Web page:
It was more provocative than "enjoyable". Many facts were presented that were timely. More of a women's book than for a man.
The plot unwrapped onion peel by onion peel.
The opening scene of the book grabbed one's attention.
I appreciated Simon's carefully watching for danger without hovering too closely or restricting the heroine's decisions. The strong female protagonist was well painted with small strokes and no heavy platitudes.
I can only guess, as I did not read the print version---the audio version was great as the characters came alive through Rosalyn's reading.
I enjoy mysteries, but I especially enjoy historical fiction.
She is able to make even the male characters believable as well as doing a good job of accents.
Love the fact that this writer does not see a need for fowl language or detailed sexual encounters. I have listened to all the Bess Crawfords mysteries and have moved on to Todd's other mystery series.
I liked the narrator. The story just keeps wandering around never really capturing a strong plot or beliveable characters.
I've listened to many Charles Todd books before and always enjoyed them. I won't listen to any more in this series.
Rosalyn Landor is a fine narrator and one of the reasons that I listened to this book.
OCD over books, listening to 1 a day; ANY genre, fact & fiction. Influenced by Audible reviewers so I keep mine unbiased - FRONT to BLACK!
I got hooked on author Charles Todd through is Inspector Ian Rutledge series. The Bess Crawford Mysteries are ALMOST as good, with the usual early murder in an unlikely location, followed by an amazing number of twists, turns, and red herrings which keep the reader off kilter until the very end. This is the 3rd in the series. I say this so you don't start out of order. Each book can stand on its own but subsequent ones make reference to prior crimes.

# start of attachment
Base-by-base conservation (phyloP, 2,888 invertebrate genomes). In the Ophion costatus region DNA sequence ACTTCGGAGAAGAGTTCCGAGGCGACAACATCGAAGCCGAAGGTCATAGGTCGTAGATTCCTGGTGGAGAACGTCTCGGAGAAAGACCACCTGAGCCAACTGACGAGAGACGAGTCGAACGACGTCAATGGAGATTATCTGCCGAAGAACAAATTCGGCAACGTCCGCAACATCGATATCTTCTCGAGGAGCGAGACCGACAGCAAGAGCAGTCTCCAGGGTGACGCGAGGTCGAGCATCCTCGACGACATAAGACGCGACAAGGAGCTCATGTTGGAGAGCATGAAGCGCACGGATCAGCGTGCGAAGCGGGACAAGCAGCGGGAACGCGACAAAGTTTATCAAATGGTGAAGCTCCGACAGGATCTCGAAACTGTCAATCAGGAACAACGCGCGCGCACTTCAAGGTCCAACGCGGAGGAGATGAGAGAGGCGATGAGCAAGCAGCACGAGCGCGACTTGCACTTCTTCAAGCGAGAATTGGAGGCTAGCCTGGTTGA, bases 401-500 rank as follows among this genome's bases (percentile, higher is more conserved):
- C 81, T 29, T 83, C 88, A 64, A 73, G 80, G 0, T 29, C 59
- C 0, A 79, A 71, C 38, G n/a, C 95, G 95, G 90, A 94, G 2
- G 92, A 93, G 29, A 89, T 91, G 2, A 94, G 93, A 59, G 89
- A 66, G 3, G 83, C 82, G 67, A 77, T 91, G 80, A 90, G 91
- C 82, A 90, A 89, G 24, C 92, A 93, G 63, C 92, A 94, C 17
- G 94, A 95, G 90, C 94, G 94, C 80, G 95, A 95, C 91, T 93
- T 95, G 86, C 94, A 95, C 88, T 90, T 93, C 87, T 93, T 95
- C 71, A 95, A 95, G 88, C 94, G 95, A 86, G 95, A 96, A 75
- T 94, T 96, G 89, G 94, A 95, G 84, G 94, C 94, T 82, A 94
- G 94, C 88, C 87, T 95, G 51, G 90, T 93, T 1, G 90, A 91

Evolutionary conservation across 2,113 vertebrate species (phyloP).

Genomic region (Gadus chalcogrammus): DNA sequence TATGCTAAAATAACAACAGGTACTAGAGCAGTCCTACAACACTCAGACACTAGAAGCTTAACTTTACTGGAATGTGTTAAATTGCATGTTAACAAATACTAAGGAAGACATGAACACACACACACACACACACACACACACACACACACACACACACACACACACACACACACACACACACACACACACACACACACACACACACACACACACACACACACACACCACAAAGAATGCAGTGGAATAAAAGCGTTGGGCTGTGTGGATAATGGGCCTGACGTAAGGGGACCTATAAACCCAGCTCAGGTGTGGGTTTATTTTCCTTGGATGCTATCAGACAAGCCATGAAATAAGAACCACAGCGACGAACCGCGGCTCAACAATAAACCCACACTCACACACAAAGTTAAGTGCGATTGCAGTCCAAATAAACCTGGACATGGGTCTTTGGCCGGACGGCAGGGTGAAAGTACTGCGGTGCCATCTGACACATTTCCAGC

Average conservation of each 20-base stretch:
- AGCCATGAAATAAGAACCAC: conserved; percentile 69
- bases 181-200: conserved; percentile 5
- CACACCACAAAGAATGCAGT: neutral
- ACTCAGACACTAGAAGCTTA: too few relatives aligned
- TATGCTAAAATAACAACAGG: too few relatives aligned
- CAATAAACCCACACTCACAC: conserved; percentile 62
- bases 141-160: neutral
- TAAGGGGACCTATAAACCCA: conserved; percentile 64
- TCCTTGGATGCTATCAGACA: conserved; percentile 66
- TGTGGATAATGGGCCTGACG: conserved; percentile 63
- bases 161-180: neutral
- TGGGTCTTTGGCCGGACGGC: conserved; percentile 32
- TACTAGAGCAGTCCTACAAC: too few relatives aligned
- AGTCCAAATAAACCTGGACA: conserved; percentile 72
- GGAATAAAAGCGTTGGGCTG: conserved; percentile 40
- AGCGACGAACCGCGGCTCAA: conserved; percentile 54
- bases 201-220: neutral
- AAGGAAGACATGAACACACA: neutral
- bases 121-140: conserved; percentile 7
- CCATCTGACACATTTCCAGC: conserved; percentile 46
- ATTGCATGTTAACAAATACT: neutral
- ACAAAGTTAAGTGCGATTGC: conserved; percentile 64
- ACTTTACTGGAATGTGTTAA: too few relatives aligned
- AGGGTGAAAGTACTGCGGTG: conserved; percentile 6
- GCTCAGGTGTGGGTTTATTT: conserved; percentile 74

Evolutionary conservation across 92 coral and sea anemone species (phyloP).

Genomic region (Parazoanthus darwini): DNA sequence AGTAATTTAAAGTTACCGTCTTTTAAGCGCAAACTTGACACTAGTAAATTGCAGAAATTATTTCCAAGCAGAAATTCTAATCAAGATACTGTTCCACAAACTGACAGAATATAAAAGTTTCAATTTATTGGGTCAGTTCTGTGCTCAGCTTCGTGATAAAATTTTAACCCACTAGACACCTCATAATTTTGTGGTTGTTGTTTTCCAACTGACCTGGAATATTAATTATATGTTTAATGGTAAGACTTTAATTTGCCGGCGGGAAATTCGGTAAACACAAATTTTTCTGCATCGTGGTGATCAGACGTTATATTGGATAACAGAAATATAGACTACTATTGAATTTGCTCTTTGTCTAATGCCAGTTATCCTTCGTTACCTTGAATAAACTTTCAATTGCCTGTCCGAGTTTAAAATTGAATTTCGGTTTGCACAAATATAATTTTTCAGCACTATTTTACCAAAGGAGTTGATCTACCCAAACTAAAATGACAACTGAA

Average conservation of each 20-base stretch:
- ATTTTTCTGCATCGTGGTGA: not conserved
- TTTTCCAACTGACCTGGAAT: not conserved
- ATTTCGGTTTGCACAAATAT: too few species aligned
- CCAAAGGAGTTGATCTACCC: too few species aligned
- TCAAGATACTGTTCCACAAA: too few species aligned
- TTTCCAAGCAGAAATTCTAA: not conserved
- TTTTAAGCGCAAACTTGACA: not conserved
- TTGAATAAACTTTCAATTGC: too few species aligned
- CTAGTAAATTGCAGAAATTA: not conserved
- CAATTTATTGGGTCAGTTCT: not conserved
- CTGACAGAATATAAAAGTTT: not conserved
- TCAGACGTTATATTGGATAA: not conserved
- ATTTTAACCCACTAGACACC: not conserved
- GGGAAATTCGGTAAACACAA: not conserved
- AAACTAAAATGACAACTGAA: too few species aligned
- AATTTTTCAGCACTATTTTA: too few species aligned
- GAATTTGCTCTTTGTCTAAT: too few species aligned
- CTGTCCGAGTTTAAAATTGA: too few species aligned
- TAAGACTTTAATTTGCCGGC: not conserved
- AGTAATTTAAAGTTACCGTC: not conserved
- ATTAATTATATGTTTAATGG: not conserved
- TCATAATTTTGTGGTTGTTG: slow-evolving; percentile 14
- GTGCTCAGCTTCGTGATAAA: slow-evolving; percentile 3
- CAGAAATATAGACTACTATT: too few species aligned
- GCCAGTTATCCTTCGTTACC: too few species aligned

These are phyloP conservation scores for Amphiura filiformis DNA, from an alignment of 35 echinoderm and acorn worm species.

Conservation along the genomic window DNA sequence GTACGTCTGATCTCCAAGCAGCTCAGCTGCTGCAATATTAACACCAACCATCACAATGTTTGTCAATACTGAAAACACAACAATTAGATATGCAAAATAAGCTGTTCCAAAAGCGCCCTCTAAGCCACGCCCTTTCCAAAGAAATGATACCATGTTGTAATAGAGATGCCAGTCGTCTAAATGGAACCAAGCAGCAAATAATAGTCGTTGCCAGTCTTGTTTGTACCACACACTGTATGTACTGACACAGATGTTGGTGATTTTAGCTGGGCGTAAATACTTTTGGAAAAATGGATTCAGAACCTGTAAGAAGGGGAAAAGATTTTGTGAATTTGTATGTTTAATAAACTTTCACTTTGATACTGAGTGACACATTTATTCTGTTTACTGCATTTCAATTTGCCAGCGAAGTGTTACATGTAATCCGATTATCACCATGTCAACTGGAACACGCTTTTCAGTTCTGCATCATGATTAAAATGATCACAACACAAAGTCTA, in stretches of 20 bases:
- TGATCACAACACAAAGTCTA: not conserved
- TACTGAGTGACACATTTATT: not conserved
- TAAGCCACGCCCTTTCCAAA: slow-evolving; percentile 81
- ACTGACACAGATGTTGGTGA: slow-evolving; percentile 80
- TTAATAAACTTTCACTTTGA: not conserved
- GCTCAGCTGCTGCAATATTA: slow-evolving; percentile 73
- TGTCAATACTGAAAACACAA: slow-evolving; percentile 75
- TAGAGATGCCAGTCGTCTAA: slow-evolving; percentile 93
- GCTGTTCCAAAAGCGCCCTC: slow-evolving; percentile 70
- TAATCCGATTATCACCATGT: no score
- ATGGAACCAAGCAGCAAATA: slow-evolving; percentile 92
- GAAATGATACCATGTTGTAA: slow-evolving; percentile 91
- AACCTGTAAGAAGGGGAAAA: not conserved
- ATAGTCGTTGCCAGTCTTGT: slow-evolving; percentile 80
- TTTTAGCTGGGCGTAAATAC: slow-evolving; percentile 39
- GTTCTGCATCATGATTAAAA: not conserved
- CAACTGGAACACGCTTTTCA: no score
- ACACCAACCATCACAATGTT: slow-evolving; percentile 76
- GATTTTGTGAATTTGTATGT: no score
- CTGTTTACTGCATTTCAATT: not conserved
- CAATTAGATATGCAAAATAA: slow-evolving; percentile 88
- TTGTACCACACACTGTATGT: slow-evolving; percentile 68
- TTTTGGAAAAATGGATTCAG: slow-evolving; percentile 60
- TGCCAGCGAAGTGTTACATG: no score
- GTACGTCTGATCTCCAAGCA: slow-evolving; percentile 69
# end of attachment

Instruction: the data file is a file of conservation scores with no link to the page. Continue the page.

Bess is the only daughter of a highly decorated British colonel who has chosen nursing on the battlefields during World War I, rather than a comfortable, if loveless, marriage to a gentleman of her class. While she lacks the training and knowledge of Rutledge (a well-educated member of London gentry who chose law enforcement before fighting as an officer in the same war), Bess' criminal deductive skills come from what I took as "female intuition", a bit of a condensending insult to women then and now. This choice by Todd gives the Bess Crawford series less of an overall impact, especially since it takes place before the acceptance of such rudimentary criminal forensics like fingerprints, ballistics, the information provided by rigor mortis and livor mortis - all which would become critical components just a decade later. Bess kinda "stumbles" her way into solutions with the full force of the considerable resources and access to military and government documents and databases provided by her father.
The narrator is out of league here. While Landor is great with Regency, Edwardian, and Victorian romance books, her range of voices and dialects is limited, especially with respect to males. All of her men sound like upper-crust fops talking like their buttocks are clinched so tight that a hungry man couldn't get a shilling from between the cheeks. A major flaw is with the dialogue between women of the same class. If more than 2 are talking, the normally irritating "Bess said" or "Lady Stiff-Upperlip remarked" is sorely needed just to keep your place or you'll find yourself rewinding repeatedly throughout the book.
That said, this series is still worth listening to. Try to get them on sale if you can and start with Bess Crawford before the Rutledge books. Comparatively, she is merely a tasty appetizer to Rutledge's outstanding main course. (NOTE: I will post this same review for the others in the series, only changing the chronological order.)
It's true. A good British accent can save almost any story for me. And Rosalyn Landor does an excellent job, raising a story to a level that I could complete the book. As far as the story goes, I was not so enamored. The final solution to the murder mystery was weak and felt forced, as if the author didn't want the murderer to be one of the upper class characters. But the story line related to the search for a missing orphan child in war-torn France left me shaking my head, especially Bess's insistence that the child be returned to the horrors of WWI France for legal reasons.
This one started out really slow, and I was somewhat bored until the second half of the story got moving. In this age of DNA, I found it somewhat disingenuous to deal with one of the major themes -- that a 2-year-old child born in a different country MUST be the illegitimate child of one of the male characters, simply because she closely resembled his sister, who died at the age of six, with no other apparent connection between them.
Please spent your time writing the Inspector Ian Rutledge novels. They have heart and a good mystery. Bees Crawford is just plain boring